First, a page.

I never played Final Fantasy 7: Crisis Core as a kid. My brother had the PSP, and used it to play mediocre platforming spin-offs like Daxter and Secret Agent Clank instead of actual good games. He even bought Saints Row even after I told him it was bad recently, so let’s consider him a lost cause. But now I finally have a chance to right that wrong, and to fill a gap of Final Fantasy knowledge that has hung over me for too damn long.
After playing a small section of the upcoming remaster at a recent Square Enix event, I think the wait might actually be worth it. Instead of simply updating the textures and enhancing the resolution before calling it a day, Reunion uses Final Fantasy 7 Remake as a foundation to build something far more ambitious. While its portable origins shine through so much of its presentation, it still manages to feel great to play and looks even better.
Given I haven’t played the original (shame on me) I was thrown into a moment that to me was completely unknown. I find myself next to a Leviathan shrine inside a Wutai temple. Glorious pagodas threaten to touch the sky, while local mercenaries are quick to spring forth and pull me into a fight. Not before Yuffie shows up though, a much younger version of her character who wants to become a capable warrior even if it means putting herself in danger.
She’s adorable, and witnessing this earlier time in the world of Final Fantasy 7 immediately has its charms. Protagonist Zack Fair is also confident and far less jaded, looking up to future villains like Sephiroth and believing Shinra to be partially altruistic in its goals for the planet. How wrong our sweet boy turns out to be, but we can’t help but support his outlook and do everything we can to fill his shoes. Crisis Core is very Advent Children in its narrative and aesthetic, but the existence of Final Fantasy 7 Remake makes it feel far less polarising than it used to be. This is no longer a questionable prequel to the 1997 classic, but vital context for Rebirth with character moments and narrative development that will prove invaluable. Zack is back, and we will likely need to know everything about him.
But enough background, time for juicy details on the section I played. Fans of modern Final Fantasy will jump into this game expecting something grand, but Crisis Core is knowingly limited given the original hardware it spawned from. Environments are rather simple, with the Wutai temple consisting of a few large open areas and linear walkways where unavoidable battles spring up before I can progress the story. Cutscenes link together new locations and you are often thrust into encounters without any knowledge or sufficient way to prepare.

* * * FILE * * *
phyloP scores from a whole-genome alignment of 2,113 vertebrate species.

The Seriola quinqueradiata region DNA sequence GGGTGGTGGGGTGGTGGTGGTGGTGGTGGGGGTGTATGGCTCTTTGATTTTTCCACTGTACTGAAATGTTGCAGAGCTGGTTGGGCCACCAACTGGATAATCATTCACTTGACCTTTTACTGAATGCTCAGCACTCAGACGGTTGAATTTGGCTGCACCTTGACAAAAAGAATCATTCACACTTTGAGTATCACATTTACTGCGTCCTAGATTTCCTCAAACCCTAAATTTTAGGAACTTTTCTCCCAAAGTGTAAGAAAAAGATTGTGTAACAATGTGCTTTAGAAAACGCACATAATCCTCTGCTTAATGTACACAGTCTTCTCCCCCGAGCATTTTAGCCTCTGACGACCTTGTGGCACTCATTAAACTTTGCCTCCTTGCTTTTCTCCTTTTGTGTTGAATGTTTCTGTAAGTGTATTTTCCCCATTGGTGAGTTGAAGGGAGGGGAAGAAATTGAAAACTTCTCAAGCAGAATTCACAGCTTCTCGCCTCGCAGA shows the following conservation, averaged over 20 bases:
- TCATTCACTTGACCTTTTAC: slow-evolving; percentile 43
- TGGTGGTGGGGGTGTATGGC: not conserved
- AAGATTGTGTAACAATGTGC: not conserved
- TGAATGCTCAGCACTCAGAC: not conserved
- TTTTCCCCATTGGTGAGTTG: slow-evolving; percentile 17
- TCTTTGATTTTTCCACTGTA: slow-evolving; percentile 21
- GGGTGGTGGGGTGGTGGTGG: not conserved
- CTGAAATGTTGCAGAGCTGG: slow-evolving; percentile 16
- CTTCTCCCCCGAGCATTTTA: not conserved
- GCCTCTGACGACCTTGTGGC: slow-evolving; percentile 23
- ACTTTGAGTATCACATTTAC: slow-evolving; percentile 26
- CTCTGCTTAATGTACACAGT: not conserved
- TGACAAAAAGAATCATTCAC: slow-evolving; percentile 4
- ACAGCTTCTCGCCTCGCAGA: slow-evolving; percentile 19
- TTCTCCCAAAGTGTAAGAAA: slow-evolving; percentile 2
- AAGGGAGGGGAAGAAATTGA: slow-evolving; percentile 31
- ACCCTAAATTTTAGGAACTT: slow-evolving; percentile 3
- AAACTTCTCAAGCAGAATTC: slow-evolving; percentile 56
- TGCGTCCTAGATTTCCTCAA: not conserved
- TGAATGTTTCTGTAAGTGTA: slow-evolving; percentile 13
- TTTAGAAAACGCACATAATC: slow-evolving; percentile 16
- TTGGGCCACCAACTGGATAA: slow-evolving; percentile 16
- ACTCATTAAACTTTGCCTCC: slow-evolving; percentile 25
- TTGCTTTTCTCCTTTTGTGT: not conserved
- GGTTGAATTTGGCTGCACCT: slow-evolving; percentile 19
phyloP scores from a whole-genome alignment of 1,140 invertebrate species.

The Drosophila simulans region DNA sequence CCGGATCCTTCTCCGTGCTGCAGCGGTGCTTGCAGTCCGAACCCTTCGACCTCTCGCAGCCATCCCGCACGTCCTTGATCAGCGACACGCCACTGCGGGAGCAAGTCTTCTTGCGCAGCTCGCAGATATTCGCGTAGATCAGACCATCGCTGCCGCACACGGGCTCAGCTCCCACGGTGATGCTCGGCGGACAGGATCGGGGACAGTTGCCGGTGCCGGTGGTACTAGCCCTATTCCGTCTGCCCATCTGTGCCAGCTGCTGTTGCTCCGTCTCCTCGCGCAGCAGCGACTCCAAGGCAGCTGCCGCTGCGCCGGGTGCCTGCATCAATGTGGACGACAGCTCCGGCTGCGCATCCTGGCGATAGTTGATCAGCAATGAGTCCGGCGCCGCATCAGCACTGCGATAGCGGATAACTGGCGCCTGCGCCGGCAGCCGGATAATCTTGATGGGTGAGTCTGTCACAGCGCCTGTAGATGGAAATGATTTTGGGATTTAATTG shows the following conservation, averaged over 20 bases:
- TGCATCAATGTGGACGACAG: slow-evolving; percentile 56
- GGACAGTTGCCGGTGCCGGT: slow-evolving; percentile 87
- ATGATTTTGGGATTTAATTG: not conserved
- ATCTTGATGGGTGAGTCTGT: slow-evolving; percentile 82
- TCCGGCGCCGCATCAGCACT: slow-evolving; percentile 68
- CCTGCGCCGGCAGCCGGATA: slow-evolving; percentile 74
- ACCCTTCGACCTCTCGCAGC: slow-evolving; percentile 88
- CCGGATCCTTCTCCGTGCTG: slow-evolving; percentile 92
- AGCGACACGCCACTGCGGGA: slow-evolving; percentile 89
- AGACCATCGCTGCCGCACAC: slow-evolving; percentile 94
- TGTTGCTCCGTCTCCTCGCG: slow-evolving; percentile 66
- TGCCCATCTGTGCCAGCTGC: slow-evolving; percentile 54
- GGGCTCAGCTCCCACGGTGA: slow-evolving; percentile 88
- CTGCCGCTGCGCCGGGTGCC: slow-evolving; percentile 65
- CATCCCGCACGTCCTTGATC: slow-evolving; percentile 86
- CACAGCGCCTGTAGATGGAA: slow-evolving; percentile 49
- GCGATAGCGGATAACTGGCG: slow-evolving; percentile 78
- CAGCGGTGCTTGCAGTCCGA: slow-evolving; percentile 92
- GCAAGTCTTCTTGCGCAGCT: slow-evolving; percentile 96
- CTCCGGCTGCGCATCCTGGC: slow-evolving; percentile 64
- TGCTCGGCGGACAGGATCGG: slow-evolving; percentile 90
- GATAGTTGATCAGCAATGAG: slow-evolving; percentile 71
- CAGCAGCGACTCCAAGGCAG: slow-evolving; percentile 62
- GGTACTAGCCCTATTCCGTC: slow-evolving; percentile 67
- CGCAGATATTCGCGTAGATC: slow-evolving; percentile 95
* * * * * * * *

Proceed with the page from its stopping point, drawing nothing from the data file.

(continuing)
This gives Crisis Core a decidedly archaic feel, even more so given battles only ever take place against a few enemies at any time. The PSP couldn’t handle much more, and the remaster isn’t really in a position to build upon those fundamentals without reshaping the entire thing. Advancing through locations is a case of battle – cutscene – battle – battle – cutscene – boss battle. Exploration plays a role too and there seem to be secrets and items to collect, but the section I played didn’t feature NPCs I could chat with or accept quests from. It was all about the combat, which to its credit is pretty good and filled with strategy.
Reunion’s user interface has been updated to appear almost identical to Remake. Menus are simple and slick, with a few options available as we pick between abilities and spells. Zack has a standard attack he can perform and a basic dodge roll, but the rhythm of each battle is dictated by using spells at the right time and right distance to exploit weaknesses and do maximum damage. There’s also the infamous slot machine mechanic, which has a bunch of random characters spinning away in the corner of the screen. The right combo of numbers and faces will result in valuable buffs such as damage endurance and the option to use abilities without wasting points, while this is also the only way limit breaks are accessed.
I’m not sure whether I like the element of chance this slot machine gimmick brings to proceedings. In a boss battle against Ifrit I found myself trounced during my first attempt because I ran out of healing items and didn’t have the AP required to nullify his special attacks, but a second attempt saw me receive three special moves in a row because the gods of random number generation decided I was worthy. It made the battle much easier, but not because I’d gotten better or bothered to learn mechanics. I just got super lucky.
The full game is likely more deliberate in its strategy, but here I had a basic selection of spells and a single attack button, so the slot machine felt like a saving grace when I wasn’t good enough as opposed to a fundamental part of the battle system. Maybe it isn’t random, and I’m just missing something, but it’s weird and I can see why fans have spent 15 years turning their noses up at it. Don’t go into this expecting an experience on the same standard as a remake, but a lower budget prequel with a valuable story to tell that will link together dots more relevant than ever in this new timeline. Maybe it also holds a surprise or two.
Final Fantasy 7: Crisis Core Reunion didn’t blow me away, but I never expected it to. I knew it was a remake of a game from a portable console that has been outdated for almost two decades, so there was only so much Square Enix could do when it came to updating it for the modern era. Yet it has absolutely done enough, and fans of the series both new and old will find a lot to love here. Here’s hoping the slot machine nonsense starts to grow on me.
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